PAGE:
Colles Fracture vs Scaphoid Fracture

Wrist pain after a fall or another traumatic event can make it challenging for you to go about your normal activities. Instead of hoping your injury heals on its own, it’s wise to visit an orthopedic doctor for further evaluation. This move is especially important if your injury is a fracture, which is more serious than a typical sprain or strain. Seeking the appropriate medical attention optimizes your recovery timeline and ensures you get the proper diagnosis.

Here at The Hand and Wrist Institute, we’re going to discuss two common types of wrist fractures your doctor may diagnose: Colles and scaphoid. Read on to discover the importance of distinguishing between Colles and scaphoid fractures and the treatment options for each.

What Is a Colles Fracture?

A Colles fracture is a type of broken wrist in which an impact to your hand transfers energy to your radius (arm bone). The force causes the dorsal end of your radius (the part near your wrist) to break. The broken bone tilts upward and away from the center of the body, making it a type of distal fracture with dorsal angulation. Colles fractures are serious, painful injuries that require immediate medical attention.

What Is a Scaphoid Fracture?

A scaphoid fracture is a type of broken wrist in which you break the small bone near the base of your thumb. This bone, the scaphoid bone, is one of the carpal bones that make up your wrist. Scaphoid fractures may involve you breaking one or more of the three parts of this bone. The three parts are:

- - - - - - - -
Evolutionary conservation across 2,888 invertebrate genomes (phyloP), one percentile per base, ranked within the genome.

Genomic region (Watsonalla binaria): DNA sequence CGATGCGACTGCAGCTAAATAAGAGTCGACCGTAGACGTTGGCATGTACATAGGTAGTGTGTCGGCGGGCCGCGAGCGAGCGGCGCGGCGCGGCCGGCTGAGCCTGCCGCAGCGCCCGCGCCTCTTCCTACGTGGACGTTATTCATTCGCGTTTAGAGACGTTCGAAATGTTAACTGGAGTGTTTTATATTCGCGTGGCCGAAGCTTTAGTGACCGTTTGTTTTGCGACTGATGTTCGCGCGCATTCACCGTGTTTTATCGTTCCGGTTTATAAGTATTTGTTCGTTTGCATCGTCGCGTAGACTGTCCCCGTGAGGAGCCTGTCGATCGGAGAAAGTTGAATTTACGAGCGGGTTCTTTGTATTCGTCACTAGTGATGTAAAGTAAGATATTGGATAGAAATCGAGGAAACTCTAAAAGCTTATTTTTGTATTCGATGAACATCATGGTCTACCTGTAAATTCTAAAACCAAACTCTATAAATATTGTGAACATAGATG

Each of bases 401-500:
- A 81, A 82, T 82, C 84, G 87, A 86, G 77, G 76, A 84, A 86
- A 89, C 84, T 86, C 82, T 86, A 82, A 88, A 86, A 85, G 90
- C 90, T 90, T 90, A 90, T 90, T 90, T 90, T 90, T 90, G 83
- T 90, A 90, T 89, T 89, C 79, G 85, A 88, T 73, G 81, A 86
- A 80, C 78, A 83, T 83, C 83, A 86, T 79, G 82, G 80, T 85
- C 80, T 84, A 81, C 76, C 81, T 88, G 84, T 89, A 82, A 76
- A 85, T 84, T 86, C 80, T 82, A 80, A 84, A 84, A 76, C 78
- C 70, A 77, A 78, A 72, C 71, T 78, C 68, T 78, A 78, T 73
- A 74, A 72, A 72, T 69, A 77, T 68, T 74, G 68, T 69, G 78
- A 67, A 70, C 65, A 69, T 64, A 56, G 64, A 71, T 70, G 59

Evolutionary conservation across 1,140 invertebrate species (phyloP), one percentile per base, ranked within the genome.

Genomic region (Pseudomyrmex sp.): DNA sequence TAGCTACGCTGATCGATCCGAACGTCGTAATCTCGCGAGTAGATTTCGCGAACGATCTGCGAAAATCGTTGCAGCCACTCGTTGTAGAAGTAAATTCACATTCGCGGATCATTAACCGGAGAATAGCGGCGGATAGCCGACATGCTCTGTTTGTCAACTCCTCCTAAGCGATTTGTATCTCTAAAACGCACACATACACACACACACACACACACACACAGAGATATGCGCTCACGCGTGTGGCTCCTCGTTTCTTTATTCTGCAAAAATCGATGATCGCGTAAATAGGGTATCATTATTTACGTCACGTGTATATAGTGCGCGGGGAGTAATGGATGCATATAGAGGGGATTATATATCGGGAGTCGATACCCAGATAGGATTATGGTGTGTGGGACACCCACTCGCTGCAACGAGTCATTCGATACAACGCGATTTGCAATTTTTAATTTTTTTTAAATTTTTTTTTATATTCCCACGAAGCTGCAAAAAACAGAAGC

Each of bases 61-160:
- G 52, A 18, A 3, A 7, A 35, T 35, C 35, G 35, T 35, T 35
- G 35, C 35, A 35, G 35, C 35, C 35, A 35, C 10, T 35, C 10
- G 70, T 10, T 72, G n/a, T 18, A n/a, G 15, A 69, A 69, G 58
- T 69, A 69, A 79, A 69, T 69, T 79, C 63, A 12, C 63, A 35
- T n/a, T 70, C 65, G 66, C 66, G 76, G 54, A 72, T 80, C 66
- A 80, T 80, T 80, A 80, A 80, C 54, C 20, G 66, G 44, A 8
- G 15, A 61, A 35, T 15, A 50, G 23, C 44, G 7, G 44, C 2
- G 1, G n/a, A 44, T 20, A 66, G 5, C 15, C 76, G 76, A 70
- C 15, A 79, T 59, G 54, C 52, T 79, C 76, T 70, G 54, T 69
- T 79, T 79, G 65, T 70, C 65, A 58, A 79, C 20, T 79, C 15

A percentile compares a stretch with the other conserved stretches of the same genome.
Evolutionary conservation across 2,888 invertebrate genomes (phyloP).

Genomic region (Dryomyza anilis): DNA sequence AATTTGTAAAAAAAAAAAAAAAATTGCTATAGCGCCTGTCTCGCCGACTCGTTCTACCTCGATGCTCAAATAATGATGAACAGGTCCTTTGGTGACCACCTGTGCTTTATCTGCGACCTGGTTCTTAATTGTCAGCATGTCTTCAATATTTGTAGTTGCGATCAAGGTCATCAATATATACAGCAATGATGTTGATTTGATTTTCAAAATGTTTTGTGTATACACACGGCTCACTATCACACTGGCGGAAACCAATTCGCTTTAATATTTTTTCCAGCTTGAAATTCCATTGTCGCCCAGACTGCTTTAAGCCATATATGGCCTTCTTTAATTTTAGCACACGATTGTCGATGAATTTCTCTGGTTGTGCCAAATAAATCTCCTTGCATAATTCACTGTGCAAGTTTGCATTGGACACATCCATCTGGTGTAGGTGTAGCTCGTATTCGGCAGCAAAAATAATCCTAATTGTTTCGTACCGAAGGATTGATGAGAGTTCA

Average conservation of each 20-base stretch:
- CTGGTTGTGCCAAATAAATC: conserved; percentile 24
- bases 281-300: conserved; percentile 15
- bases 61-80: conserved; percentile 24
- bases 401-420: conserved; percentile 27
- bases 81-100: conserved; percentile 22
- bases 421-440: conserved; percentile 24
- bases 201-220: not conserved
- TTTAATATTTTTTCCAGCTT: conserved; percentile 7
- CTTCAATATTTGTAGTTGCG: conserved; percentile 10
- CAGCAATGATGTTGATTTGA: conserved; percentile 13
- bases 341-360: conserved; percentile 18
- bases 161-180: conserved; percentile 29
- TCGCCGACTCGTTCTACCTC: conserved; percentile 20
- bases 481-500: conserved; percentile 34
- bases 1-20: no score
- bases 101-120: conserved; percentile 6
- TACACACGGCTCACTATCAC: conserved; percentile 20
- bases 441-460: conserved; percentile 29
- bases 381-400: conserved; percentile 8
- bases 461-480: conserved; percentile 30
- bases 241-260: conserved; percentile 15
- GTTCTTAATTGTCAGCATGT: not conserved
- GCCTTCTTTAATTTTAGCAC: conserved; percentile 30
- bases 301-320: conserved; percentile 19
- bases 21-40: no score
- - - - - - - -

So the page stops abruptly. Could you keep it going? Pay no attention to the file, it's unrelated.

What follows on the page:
Additionally, a scaphoid fracture can be either displaced or nondisplaced. A displaced scaphoid fracture occurs when the pieces of your bone move enough to create a gap around the break. A nondisplaced scaphoid fracture is less serious, as the pieces don’t move far enough during the break to fall out of alignment.

Causes: Colles vs. Scaphoid Fracture

Colles and scaphoid fractures may occur if your wrist experiences any type of trauma. They’re particularly common after a patient tries to break a fall with an outstretched hand, though other causes include car accidents or accidents related to skating, skiing, horseback riding, bike riding, or contact sports.

Anyone can sustain either type of fracture, but Colles fractures are most common in women aged 60 and older with osteoporosis. This condition weakens your bones and can increase a patient’s risk of any type of fracture. Scaphoid fractures tend to be more common in teens and young adults under 30.

Symptoms: Colles vs. Scaphoid Fracture

The symptoms of Colles and scaphoid fractures are similar. Aside from intense pain at the time of the break, you might notice other signs like bruising, swelling, and a decreased range of motion. Your wrist might also be tender to the touch and have a deformity or bump that’s not usually there. The pain from a scaphoid fracture usually occurs closer to the thumb, while the pain from a Colles fracture might be more persistent near your wrist. Note symptoms can present themselves differently in each patient, so be sure to seek medical attention right away.